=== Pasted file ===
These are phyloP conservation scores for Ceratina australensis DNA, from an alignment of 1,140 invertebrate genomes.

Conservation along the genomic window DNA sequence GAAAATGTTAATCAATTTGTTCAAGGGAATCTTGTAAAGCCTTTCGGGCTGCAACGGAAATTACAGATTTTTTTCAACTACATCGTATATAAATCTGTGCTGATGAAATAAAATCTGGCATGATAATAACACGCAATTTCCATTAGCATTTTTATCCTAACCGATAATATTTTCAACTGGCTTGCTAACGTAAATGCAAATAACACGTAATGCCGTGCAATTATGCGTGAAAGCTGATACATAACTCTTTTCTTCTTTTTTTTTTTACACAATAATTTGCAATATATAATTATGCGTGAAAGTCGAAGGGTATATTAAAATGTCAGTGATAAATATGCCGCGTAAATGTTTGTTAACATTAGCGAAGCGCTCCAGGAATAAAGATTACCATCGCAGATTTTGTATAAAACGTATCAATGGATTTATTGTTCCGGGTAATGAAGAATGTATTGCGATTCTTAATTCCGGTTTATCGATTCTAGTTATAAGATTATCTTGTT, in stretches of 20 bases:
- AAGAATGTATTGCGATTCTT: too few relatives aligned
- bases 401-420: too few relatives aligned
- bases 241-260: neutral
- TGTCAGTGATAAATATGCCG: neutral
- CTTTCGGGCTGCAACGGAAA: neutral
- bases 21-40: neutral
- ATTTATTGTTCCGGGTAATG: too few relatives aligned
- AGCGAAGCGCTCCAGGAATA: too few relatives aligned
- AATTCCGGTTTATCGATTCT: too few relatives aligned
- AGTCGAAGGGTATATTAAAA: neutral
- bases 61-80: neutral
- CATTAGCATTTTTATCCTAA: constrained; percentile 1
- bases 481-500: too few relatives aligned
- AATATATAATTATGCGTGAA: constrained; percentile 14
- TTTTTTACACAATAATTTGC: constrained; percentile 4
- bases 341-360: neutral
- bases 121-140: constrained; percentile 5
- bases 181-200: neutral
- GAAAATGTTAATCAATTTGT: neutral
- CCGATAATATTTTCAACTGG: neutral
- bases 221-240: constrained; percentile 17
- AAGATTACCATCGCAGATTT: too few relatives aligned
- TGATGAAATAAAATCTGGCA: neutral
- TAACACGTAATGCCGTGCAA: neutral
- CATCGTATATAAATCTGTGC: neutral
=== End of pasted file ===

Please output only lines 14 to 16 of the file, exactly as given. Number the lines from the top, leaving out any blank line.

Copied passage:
- CATTAGCATTTTTATCCTAA: constrained; percentile 1
- bases 481-500: too few relatives aligned
- AATATATAATTATGCGTGAA: constrained; percentile 14